An Iraqi girl stands on former marshland, drained in the 1990s because of politically motivated water policies.

Is a Lack of Water to Blame for the Conflict in Syria?

A 2006 drought pushed Syrian farmers to migrate to urban centers, setting the stage for massive uprisings

Members of the Lake Whillans drill team lived in yellow tents studding the Antarctic landscape.

Digging for the Secrets Beneath Antarctica

Scientists have found life in the depths beneath the ice

Global sea levels were as much as 400 feet lower than today.

Never Heard of Doggerland? Blame Climate Change From Millennia Ago

Rising waters have forced populations to relocate since the dawn of early man

Water may have come to earth by way of comets and asteroids.

Ask Smithsonian 2017

How Did Water Come to Earth?

It took an out-of-this-world arrival to get that perfect chemical combination for water to fill our planet

Lisa Randall is the first female theoretical physicist tenured at Harvard.

Lisa Randall’s Guide to the Galaxy

The famed cosmologist unveils her latest theories on the invisible universe, extra dimensions and human consciousness

Batang, a female orangutan at the National Zoo, snacks on a pumpkin.

How to Cook Meals for the 2,000 Animals at the National Zoo

Secretary Clough explains how the Zoo’s chefs prepare food for 400 different species

"A magazine issue is in many ways a communal meal as well, a common table we invite you all to gather round." - Michael Caruso, Smithsonian editor in chief.

From the Editor

From the Editor






Daniel James Brown's book juxtaposes the coming together of the Washington crew team against the Nazis' preparations for the Olympics in 1936.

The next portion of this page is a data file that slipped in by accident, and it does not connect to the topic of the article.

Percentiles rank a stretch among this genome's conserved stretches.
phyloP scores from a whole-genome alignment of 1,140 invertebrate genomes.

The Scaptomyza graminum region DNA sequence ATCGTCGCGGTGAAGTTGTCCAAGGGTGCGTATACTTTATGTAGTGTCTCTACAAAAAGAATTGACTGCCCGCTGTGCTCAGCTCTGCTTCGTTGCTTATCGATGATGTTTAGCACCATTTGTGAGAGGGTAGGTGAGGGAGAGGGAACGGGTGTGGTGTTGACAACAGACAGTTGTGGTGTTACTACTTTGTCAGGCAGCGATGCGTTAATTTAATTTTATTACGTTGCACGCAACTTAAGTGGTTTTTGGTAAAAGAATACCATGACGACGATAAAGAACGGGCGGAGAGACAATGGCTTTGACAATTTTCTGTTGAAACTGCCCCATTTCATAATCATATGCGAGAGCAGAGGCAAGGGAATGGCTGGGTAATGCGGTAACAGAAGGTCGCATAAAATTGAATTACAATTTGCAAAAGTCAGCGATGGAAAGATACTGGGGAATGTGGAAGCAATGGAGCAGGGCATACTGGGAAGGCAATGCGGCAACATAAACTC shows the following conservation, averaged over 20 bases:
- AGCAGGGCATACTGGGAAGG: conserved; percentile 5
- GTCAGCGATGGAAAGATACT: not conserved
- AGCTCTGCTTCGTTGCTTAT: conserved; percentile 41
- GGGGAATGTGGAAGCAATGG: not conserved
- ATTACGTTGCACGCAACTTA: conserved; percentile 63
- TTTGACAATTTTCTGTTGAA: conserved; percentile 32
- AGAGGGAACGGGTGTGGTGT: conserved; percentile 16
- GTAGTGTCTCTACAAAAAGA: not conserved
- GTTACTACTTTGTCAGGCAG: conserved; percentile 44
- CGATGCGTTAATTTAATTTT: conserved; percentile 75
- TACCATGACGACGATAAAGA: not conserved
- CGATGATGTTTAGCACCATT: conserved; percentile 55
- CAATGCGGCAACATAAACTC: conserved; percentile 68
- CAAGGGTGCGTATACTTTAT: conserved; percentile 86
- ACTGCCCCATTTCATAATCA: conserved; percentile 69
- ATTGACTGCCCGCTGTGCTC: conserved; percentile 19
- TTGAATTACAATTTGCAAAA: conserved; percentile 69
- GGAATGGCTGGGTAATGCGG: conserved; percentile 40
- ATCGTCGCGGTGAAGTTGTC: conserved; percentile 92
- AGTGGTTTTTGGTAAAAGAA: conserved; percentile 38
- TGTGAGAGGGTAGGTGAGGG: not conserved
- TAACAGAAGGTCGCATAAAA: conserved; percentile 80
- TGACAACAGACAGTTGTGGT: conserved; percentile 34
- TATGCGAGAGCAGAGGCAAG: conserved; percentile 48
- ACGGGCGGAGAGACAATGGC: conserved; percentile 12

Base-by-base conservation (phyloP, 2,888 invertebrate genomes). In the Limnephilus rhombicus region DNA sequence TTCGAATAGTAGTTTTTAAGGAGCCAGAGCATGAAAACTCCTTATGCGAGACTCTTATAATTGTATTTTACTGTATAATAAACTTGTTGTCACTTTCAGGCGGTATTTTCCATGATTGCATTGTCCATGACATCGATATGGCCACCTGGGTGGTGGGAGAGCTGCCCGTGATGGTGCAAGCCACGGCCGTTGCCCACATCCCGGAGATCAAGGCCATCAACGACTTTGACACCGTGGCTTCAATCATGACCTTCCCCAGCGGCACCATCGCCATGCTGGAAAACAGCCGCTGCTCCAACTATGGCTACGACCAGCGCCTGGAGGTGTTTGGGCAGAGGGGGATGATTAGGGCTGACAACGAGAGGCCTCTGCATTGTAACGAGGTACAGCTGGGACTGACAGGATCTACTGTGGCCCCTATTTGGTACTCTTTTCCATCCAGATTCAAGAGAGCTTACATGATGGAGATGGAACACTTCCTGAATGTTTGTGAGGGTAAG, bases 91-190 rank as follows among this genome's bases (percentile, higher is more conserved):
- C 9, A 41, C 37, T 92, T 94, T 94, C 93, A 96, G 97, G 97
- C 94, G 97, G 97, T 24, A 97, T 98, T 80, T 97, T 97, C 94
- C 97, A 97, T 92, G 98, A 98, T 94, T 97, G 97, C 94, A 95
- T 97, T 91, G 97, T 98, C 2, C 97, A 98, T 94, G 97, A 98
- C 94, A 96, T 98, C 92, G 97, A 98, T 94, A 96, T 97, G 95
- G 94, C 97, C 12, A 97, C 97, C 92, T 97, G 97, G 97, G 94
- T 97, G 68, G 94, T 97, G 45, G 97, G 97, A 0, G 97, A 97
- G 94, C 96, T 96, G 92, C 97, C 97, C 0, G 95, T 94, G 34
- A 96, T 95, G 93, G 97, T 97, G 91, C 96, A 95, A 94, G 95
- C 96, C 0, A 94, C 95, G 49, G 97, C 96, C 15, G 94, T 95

Olympic Rowers, King Tut Lessons and More Books to Read This Month

Also out in June: the math of life and the lives of astronauts’ wives

We are adamant in our likes and perhaps even more adamant in our dislikes. But why?

Why You Like What You Like

Researchers are cooking up experiments to learn what might explain which foods we love and which foods we hate


The latest Smithsonian exhibitions showcase Civil War photography, Buddhist figures and Time magazine cover portraits

PHOTOS: The Mind-Blowing, Floating, Unmanned Scientific Laboratory

Wave Gliders are about to make scientific exploration a lot cheaper and safer


Our Battle Against Extinction, 100 Recipes and More Recent Books Reviewed

Growing up as a poor Astor and the roots of psychiatry


What Happened to the Wizard of Oz Costumes and More Great Questions From our Readers

Apollo 11 souvenirs, Walt Whitman’s politics, and dinosaur DNA were among the subjects you wanted to know more about

Acoustic paintings from the installation "Higher Resonance."

How Do You Make a Painting Out of Sounds?

Jennie C. Jones has the answer. Her first solo museum show opens at the Hirshhorn in May


Life in the City Is Essentially One Giant Math Problem

Experts in the emerging field of quantitative urbanism believe that many aspects of modern cities can be reduced to mathematical formulas

Lego’s new Mindstorms EV3 kit lets users build 17 different robots and program them directly through an “intelligent brick.”

How Lego Is Constructing the Next Generation of Engineers

With programmable robots and student competitions, Lego is making “tinkering with machines cool again”

This wax-and-cardboard disc from 1885 contains a recording of Bell’s voice.

We Had No Idea What Alexander Graham Bell Sounded Like. Until Now

Smithsonian researchers used optical technology to play back the unplayable records

The Wake Forest Institute for Regenerative Medicine prints ear, nose and bone scaffolds that can be coated with cells to grow body parts.

What Lies Ahead for 3-D Printing?

The new technology promises a factory in every home—and a whole lot more

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